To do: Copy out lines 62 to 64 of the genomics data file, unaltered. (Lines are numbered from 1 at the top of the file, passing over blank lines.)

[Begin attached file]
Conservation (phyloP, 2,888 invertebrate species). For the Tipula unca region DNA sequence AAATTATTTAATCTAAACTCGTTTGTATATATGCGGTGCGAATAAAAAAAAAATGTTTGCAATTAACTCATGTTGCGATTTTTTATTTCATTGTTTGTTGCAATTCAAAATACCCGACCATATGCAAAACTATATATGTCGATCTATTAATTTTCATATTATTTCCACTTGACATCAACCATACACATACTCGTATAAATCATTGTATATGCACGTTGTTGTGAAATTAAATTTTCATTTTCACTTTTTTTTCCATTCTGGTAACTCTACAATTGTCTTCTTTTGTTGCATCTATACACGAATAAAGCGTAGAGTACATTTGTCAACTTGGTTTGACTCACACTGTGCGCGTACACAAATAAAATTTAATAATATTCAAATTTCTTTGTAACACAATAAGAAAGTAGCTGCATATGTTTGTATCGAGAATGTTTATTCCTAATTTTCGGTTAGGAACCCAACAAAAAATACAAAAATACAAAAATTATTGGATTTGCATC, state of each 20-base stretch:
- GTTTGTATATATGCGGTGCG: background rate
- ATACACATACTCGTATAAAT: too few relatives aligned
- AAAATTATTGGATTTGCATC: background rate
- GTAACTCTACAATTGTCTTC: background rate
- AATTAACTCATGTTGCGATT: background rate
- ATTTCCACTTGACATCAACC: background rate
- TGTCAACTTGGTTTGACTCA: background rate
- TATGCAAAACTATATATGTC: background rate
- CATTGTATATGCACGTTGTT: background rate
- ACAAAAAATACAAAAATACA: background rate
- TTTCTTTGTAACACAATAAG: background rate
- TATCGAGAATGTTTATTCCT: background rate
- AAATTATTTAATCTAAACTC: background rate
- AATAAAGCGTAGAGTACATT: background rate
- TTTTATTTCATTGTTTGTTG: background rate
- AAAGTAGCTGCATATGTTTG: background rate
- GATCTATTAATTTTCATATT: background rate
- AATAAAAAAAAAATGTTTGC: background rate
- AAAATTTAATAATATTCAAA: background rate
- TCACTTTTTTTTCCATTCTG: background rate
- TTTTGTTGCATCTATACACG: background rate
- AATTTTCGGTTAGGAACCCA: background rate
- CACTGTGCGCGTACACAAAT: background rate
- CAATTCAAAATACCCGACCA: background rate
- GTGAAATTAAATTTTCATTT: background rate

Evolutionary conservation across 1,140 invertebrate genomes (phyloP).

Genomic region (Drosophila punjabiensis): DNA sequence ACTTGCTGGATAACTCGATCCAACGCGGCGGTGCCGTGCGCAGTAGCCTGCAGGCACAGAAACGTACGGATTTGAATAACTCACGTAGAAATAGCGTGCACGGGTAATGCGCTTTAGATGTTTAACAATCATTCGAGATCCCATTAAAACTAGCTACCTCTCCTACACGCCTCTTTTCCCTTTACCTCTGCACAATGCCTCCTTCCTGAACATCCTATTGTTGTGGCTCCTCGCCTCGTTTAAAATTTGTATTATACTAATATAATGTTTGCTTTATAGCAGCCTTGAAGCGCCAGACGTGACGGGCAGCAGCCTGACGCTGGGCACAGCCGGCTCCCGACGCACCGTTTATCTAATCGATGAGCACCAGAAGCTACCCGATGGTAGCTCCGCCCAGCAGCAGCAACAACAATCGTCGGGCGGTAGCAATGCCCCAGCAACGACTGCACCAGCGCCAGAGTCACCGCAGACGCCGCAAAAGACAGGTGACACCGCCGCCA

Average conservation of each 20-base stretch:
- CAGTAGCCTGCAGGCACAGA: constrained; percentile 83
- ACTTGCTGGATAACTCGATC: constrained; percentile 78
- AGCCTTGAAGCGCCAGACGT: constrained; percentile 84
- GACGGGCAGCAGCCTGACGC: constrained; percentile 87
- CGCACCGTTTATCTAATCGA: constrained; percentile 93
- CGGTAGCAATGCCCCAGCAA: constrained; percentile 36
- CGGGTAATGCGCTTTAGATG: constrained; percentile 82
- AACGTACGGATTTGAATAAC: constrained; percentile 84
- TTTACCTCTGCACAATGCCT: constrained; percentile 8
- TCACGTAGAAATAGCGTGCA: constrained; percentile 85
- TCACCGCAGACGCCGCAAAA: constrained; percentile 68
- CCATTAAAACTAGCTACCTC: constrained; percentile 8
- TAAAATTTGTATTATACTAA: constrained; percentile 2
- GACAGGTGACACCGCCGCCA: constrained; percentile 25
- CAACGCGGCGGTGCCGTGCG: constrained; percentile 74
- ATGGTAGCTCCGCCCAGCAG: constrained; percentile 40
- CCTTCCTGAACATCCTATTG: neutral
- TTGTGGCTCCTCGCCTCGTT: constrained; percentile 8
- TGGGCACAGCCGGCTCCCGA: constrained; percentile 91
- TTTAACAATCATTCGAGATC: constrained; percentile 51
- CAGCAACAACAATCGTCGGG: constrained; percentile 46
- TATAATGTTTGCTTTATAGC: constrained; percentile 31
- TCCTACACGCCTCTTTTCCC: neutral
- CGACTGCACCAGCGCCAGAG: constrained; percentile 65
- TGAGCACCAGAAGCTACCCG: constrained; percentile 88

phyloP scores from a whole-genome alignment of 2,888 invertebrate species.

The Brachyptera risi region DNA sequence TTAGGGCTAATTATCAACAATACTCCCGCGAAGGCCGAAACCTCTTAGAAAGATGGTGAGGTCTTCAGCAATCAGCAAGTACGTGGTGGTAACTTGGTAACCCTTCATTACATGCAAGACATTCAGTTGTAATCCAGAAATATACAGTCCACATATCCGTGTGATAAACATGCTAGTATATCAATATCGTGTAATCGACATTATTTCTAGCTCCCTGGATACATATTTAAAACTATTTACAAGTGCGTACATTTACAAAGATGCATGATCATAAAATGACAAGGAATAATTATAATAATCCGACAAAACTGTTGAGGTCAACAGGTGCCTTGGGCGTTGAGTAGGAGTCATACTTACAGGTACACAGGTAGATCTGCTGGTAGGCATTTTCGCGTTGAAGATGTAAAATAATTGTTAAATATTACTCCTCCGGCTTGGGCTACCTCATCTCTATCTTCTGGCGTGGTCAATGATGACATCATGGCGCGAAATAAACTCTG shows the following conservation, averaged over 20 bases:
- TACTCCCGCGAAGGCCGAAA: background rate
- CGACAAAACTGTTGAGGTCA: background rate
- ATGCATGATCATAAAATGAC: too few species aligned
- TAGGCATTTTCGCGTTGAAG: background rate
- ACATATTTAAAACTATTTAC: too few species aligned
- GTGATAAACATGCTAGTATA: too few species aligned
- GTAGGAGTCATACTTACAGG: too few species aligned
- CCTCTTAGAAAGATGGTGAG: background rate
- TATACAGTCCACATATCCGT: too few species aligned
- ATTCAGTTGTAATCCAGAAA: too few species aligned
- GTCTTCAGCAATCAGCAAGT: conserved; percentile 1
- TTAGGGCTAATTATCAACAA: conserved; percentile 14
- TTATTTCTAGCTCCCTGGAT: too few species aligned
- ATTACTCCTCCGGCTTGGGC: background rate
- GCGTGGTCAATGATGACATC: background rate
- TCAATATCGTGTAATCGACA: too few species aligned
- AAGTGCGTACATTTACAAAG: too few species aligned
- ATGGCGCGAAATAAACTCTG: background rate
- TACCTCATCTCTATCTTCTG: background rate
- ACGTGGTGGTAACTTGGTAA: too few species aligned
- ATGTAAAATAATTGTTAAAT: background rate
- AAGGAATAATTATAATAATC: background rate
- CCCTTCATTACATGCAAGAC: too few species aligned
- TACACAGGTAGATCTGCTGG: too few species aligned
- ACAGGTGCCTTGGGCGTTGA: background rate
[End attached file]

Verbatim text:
- GTGATAAACATGCTAGTATA: too few species aligned
- GTAGGAGTCATACTTACAGG: too few species aligned
- CCTCTTAGAAAGATGGTGAG: background rate